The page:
Which is more English-like,

car removeAll



English doesn’t employ dot notation, and I’ve never seen empty parentheses in English.


car associations

is much more English-like than



car keys

is much more English-like than


Even Smalltalk’s use of double-quotes for comments is more English-like than Python’s use of hash (or Python’s use of triple-quotes).

So I submit that Smalltalk is much more English-like than Python.

Green Light for JRMPC!

JRMPC registration has closed. I am pleased to announce that we have the final list of teams for The James Robertson Memorial Programming Competition. Thirty teams will compete for $13,000 in prize money. This is the richest purse for a school competition in Canadian history!

Eighteen schools from thirteen cities and three provinces all across Canada will compete:

St. Michaels University School (Victoria)
St. John’s School (Vancouver)
John G. Diefenbaker High School (Calgary)
Robert Thirsk High School (Calgary)
Webber Academy (Calgary)
Strathcona High School (Edmonton)
Waterloo Collegiate Institute (Waterloo)
Centennial Collegiate Vocational Institute (Guelph)
Westmount Secondary School (Hamilton)
Marc Garneau Collegiate Institute (Toronto)
Woodbridge College (Vaughan)
Langstaff Secondary School (Richmond Hill)
Henry Street High School (Whitby)
Bayridge Secondary School (Kingston)
A.Y. Jackson Secondary School (Ottawa)
Longfields-Davidson Heights Secondary School (Ottawa)
Nepean High School (Ottawa)
St. Patrick’s High School (Ottawa)

Here is the list of participating teams: https://teams.jrmpc.ca/teams. Let’s give it up for these 120 brave digital warriors!

Starting on January 31, 2020, you will be able to follow the progress of the competition and the ranking of the teams at our leader board: https://teams.jrmpc.ca/leaderboard.

On January 10, 2020, we will make available on this blog all the material necessary for Round 1 of the competition, including the specification of the challenge. This will give the teams additional time to prepare.

In fact, we will publish all the material for every round at the start of each round. In this way, everyone can follow along and “compete,” even if they’re not directly participating in the competition. It’s all in good fun!

Speaking of fun, here are some fun videos of the Smalltalk programming language:

Let the games begin!

The Official Start of Registration Begins Today!

Team Captains must register their teams for the competition. Registration is a three-step process:

  1. You must provide your name, email address, and password. The email address is your unique identification and username.
  2. You will receive an email containing a verification link; check your spam folder in case it lands there. You must click on the link to confirm your identity. Then you will receive a confirmation email containing your team’s secure code — keep it in a safe location!
  3. You must fill in the profile to complete your registration. Provide the team name, the names of your other team members, teacher’s email, etc.

Note that the password fields in the profile are optional; they are only used for changing your password.

After you’ve completed your registration, you should read the Tips page for useful and important information. In particular, note this tip:

Three weeks prior to the official start of the competition, we will make the materials for Round 1 available to you. This should give you more time to get familiar with Round 1. Check the jrmpc.ca/blog at that time.

Register early to receive T-shirts. Only the first 100 registered teams will receive T-shirts.

Good luck to all participants. Game on!

The Top Five at Slant

Slant.co is a product recommendation community with the goal of finding the best product or app for you. It’s interesting to see how Slant ranks the Smalltalk programming language.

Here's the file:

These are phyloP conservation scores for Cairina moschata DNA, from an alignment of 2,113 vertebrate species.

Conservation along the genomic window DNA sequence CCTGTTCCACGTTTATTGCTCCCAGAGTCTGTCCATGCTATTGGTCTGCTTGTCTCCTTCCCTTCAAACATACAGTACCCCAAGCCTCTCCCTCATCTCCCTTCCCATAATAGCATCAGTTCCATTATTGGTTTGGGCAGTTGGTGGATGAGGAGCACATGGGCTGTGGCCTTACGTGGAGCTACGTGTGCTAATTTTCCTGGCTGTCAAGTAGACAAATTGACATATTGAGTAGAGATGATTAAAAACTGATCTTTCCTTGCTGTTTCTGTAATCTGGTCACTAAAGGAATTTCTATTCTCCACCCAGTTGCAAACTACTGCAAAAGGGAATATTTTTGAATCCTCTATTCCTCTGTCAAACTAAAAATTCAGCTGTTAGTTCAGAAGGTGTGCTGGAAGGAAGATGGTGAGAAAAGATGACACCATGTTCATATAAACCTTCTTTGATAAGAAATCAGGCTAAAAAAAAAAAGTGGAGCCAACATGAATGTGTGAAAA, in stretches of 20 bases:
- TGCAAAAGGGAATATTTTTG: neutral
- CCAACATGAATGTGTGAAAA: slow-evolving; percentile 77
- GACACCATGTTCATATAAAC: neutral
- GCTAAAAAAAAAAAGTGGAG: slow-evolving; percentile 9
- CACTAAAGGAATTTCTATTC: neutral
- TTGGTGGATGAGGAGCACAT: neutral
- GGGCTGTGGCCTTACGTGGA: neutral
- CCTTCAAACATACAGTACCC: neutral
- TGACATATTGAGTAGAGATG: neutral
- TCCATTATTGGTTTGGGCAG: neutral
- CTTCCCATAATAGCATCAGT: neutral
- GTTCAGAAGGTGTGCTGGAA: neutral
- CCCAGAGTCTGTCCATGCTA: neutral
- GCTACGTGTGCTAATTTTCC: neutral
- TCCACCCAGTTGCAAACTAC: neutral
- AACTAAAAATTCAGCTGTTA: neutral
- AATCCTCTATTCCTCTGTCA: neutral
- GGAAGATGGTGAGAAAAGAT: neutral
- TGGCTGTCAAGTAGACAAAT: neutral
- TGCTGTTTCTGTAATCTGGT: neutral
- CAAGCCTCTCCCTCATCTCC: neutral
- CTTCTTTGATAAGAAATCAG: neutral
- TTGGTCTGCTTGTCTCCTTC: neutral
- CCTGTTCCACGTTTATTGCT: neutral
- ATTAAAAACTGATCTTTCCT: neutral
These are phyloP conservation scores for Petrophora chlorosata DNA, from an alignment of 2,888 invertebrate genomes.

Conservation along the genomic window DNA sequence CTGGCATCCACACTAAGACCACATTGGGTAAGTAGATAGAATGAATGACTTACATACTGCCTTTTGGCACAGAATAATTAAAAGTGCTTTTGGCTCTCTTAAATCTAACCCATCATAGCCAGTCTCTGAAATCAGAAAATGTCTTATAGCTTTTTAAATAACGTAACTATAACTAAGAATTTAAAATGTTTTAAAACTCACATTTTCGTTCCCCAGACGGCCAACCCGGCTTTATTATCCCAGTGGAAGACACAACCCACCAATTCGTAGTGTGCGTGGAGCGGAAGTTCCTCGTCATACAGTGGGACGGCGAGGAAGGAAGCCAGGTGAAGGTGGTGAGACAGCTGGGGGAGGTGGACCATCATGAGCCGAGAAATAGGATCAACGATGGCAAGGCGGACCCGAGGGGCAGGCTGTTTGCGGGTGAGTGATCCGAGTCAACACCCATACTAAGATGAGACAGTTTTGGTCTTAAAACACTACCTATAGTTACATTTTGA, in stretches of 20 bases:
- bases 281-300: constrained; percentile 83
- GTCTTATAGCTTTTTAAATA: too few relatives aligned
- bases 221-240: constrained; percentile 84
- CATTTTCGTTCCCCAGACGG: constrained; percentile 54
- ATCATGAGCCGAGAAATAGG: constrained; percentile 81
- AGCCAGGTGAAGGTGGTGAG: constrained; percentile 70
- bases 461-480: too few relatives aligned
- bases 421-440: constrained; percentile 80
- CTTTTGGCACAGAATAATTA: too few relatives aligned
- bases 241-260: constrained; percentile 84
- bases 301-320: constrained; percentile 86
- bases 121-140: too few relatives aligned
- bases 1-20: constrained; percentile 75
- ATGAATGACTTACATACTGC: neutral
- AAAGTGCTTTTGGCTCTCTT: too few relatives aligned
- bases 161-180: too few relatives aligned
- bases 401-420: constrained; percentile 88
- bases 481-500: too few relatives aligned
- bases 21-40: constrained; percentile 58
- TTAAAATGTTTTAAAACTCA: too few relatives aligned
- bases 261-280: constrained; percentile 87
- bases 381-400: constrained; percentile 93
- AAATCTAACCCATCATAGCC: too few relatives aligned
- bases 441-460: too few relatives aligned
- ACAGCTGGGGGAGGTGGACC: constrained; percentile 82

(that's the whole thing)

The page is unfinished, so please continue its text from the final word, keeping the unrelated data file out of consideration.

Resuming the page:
I looked at two questions. The first was: What are the best (productivity-enhancing, well-designed, and concise, rather than just popular or time-tested) programming languages?

The Top Five are:

  1. Elixir with 35 upvotes and 15 downvotes
  2. Smalltalk with 75 upvotes and 17 downvotes
  3. Python with 92 upvotes and 47 downvotes
  4. Scheme with 21 upvotes and 11 downvotes
  5. Nim with 31 upvotes and 15 downvotes

I don’t know how Slant’s ranking algorithm works but I do find it peculiar that Elixir ranks higher than Smalltalk. Smalltalk has more than twice as many upvotes and only slightly more downvotes than Elixir.

Interestingly, Python has the most upvotes but also a very large number of downvotes.

However, I’m glad to see that Smalltalk is at least in second place. And deservedly so.

The second question I looked at was: What is the best programming language to learn first?

The Top Five are:

  1. Python with 461 upvotes and 69 downvotes
  2. Smalltalk with 62 upvotes and 22 downvotes
  3. Racket with 18 upvotes and 7 downvotes
  4. Elixir with 24 upvotes and 11 downvotes
  5. C with 183 upvotes and 87 downvotes

This time, it makes sense that Smalltalk is in second place. Python has a whopping 461 upvotes.

So in both questions, Smalltalk acquits itself very well. I’ll take that.

I also looked at other programming language-related questions but most of them had too small a population of voters to be taken seriously (fewer than 300 participants). However, here are a few…

What are the best server side programming languages?

From 868 voters, the Top Five are:

  1. Elixir with 66 upvotes and 15 downvotes
  2. Python with 66 upvotes and 22 downvotes
  3. Clojure with 24 upvotes and 5 downvotes
  4. Golang with 64 upvotes and 20 downvotes
  5. Haskell with 28 upvotes and 6 downvotes

What are the best languages for learning functional programming?

From 503 voters, the Top Five are:

  1. Haskell with 84 upvotes and 14 downvotes
  2. Elm with 41 upvotes and 6 downvotes
  3. Clojure with 57 upvotes and 12 downvotes
  4. Elixir with 27 upvotes and 3 downvotes
  5. Scheme with 16 upvotes and 2 downvotes

What is the best programming language to learn for backend developers?

From 362 voters, the Top Five are:

  1. Python with 53 upvotes and 17 downvotes
  2. Elixir with 33 upvotes and 6 downvotes
  3. Golang with 34 upvotes and 6 downvotes
  4. Rust with 17 upvotes and 1 downvote
  5. TypeScript with 4 upvotes

While this question has too small a population, it’s interesting nonetheless: What are the best systems programming languages?

From 214 voters, the Top Five are:

  1. Rust with 36 upvotes and 24 downvotes
  2. Nim with 25 upvotes and 8 downvotes
  3. C with 19 upvotes and 5 downvotes
  4. C++ with 26 upvotes and 10 downvotes
  5. D with 12 upvotes and 11 downvotes